- The EU Court of Justice—the EU’s highest court—has handed down a judgment unexpectedly requiring its junior counterpart, the General Court, to revisit points in the case against Intel for allegedly anti-competitive rebates on computer processors.
- The case requires the General Court to revisit its analysis of the use of an additional test—known as the As Efficient Competitor Test (AECT)—that seeks to estimate efficiency direct in order to define the scope of rules, in contrast with a more rules-based approach that prevailed in earlier cases.
- Here, the EU Commission had applied the AECT, but the General Court found that it need not have done so. Intel challenged the way in which the test was applied—and the Court of Justice found error in not addressing these arguments, in the specific context of the Commission having chosen to apply the test in its investigation.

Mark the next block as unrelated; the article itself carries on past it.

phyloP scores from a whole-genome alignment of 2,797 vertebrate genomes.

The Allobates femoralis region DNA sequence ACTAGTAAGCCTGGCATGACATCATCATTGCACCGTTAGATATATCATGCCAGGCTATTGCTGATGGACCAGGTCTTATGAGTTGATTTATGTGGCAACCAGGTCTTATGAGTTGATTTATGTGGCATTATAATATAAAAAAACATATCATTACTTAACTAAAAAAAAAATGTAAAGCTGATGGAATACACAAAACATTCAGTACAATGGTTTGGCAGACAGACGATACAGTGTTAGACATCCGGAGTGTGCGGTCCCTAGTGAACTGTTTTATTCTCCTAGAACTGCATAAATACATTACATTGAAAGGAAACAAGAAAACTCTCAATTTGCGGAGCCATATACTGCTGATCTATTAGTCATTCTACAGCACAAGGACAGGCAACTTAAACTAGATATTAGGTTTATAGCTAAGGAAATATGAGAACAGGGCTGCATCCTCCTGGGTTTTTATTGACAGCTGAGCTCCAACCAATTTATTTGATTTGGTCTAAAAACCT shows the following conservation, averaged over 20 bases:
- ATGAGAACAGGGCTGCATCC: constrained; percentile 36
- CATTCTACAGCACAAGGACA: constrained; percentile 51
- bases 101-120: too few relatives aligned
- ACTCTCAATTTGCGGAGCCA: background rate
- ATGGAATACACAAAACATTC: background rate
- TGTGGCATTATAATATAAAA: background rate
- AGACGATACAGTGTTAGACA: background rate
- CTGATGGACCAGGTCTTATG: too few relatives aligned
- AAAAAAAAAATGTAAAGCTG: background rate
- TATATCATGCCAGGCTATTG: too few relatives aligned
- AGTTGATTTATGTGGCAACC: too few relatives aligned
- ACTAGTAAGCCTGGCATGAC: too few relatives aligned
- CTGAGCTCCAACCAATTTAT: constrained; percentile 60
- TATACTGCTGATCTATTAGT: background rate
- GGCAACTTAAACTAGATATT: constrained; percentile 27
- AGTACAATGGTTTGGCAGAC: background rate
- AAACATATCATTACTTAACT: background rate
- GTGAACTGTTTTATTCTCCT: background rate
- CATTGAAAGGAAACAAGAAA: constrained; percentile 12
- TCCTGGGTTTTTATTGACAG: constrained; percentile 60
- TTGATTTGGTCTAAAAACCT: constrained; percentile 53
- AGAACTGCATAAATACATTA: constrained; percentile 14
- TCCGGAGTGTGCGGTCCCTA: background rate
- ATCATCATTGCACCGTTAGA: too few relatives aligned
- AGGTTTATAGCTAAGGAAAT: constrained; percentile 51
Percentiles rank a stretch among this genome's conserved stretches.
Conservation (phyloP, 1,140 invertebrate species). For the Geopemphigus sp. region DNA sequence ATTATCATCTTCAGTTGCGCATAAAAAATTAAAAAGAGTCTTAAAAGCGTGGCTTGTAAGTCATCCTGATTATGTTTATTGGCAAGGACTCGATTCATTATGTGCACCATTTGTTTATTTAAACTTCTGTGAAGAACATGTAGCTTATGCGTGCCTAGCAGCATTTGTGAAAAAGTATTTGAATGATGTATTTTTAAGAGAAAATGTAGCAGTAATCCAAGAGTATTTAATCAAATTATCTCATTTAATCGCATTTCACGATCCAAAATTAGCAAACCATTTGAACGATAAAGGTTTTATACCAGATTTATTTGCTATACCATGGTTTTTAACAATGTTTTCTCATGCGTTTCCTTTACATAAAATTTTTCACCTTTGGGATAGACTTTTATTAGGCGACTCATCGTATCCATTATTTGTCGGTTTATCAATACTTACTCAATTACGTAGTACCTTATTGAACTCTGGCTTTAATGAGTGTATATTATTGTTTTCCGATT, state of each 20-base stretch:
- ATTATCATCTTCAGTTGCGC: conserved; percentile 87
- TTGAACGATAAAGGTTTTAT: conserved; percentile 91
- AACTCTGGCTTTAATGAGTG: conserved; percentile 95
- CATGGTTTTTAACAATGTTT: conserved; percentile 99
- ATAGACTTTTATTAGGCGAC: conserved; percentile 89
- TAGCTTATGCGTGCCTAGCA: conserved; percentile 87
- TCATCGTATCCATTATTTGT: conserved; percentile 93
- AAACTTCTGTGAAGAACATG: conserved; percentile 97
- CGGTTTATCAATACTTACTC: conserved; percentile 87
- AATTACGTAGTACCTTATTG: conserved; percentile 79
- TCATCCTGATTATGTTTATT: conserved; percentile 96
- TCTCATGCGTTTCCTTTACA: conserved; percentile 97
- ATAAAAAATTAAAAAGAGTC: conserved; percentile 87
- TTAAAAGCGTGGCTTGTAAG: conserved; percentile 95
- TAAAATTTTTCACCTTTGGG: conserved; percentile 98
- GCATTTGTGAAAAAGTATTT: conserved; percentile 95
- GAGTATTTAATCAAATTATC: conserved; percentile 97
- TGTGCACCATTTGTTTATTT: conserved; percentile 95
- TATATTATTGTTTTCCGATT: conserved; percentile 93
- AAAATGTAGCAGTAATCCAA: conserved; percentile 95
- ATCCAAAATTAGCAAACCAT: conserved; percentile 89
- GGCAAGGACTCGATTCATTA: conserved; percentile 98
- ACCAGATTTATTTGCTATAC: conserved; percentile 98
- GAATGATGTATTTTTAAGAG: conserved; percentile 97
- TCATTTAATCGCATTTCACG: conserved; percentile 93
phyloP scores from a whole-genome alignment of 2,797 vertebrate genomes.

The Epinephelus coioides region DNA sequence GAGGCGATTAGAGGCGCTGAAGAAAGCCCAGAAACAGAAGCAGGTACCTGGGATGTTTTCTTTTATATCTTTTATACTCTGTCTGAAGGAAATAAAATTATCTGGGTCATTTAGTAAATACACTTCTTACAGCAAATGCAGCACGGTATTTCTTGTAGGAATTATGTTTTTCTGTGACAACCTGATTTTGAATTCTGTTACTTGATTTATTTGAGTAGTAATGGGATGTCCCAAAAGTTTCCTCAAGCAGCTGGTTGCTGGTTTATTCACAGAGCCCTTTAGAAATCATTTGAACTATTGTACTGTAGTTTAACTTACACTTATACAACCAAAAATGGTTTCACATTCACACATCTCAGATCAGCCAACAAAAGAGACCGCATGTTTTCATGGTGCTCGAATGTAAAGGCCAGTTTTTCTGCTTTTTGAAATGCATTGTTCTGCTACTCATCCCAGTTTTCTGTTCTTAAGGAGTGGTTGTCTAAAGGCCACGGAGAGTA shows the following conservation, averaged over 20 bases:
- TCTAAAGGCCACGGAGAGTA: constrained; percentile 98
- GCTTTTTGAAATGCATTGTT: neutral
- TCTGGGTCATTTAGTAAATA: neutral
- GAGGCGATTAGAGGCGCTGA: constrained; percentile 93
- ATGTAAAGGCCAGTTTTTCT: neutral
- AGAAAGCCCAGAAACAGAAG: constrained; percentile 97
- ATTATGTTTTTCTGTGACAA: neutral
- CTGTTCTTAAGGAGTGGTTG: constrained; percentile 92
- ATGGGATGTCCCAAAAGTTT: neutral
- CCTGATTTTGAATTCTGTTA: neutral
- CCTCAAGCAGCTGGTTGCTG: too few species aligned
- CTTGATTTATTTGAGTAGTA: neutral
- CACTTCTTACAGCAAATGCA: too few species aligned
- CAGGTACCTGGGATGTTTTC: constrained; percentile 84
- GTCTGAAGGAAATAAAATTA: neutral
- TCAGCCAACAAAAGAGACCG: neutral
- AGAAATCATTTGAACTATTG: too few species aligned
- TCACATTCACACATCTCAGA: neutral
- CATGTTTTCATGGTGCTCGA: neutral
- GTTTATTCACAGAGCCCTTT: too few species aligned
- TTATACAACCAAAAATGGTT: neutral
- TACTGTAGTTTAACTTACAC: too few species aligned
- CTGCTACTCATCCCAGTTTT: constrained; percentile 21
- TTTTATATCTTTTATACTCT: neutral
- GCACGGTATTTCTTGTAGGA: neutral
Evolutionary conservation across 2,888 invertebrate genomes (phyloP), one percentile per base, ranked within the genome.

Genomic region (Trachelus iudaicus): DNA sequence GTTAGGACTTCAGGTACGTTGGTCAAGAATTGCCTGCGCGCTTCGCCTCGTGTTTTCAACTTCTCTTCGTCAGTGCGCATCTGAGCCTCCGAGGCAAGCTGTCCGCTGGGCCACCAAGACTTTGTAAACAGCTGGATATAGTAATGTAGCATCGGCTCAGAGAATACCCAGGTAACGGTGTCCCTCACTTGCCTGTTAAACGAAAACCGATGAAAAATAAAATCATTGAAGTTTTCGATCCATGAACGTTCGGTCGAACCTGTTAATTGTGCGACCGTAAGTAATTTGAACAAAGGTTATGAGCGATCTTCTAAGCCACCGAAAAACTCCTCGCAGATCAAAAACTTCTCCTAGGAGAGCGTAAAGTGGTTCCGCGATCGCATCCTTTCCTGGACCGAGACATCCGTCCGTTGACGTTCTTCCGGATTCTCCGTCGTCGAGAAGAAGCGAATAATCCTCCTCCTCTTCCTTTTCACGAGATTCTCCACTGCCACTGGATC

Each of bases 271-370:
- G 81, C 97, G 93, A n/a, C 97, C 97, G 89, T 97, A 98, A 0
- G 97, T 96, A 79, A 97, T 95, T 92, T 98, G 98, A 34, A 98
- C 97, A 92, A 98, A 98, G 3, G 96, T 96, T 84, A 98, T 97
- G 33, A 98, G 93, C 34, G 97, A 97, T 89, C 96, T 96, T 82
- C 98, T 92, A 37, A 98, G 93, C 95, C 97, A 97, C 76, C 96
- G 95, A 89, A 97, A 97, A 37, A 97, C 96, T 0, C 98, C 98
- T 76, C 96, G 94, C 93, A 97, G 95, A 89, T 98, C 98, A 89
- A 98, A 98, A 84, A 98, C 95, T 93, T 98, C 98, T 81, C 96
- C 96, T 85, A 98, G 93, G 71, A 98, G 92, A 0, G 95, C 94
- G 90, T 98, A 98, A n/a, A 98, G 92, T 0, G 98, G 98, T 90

- Today’s case is terse and does little more than ask the General Court to revisit the point. Therefore, it sets few points of principle, other than requirements for procedural propriety in addressing relevant points when they are raised.
- The case contains a thimbleful of language, derived from the Advocate General’s earlier briefing to the court, that is sympathetic to the cause that competition law should not protect inefficiency. What that means in practice is likely to remain as controversial and unresolved as ever, but expect the language to be closely watched, especially in legal analysis of dominant pricing policies.
Please find the full brief here.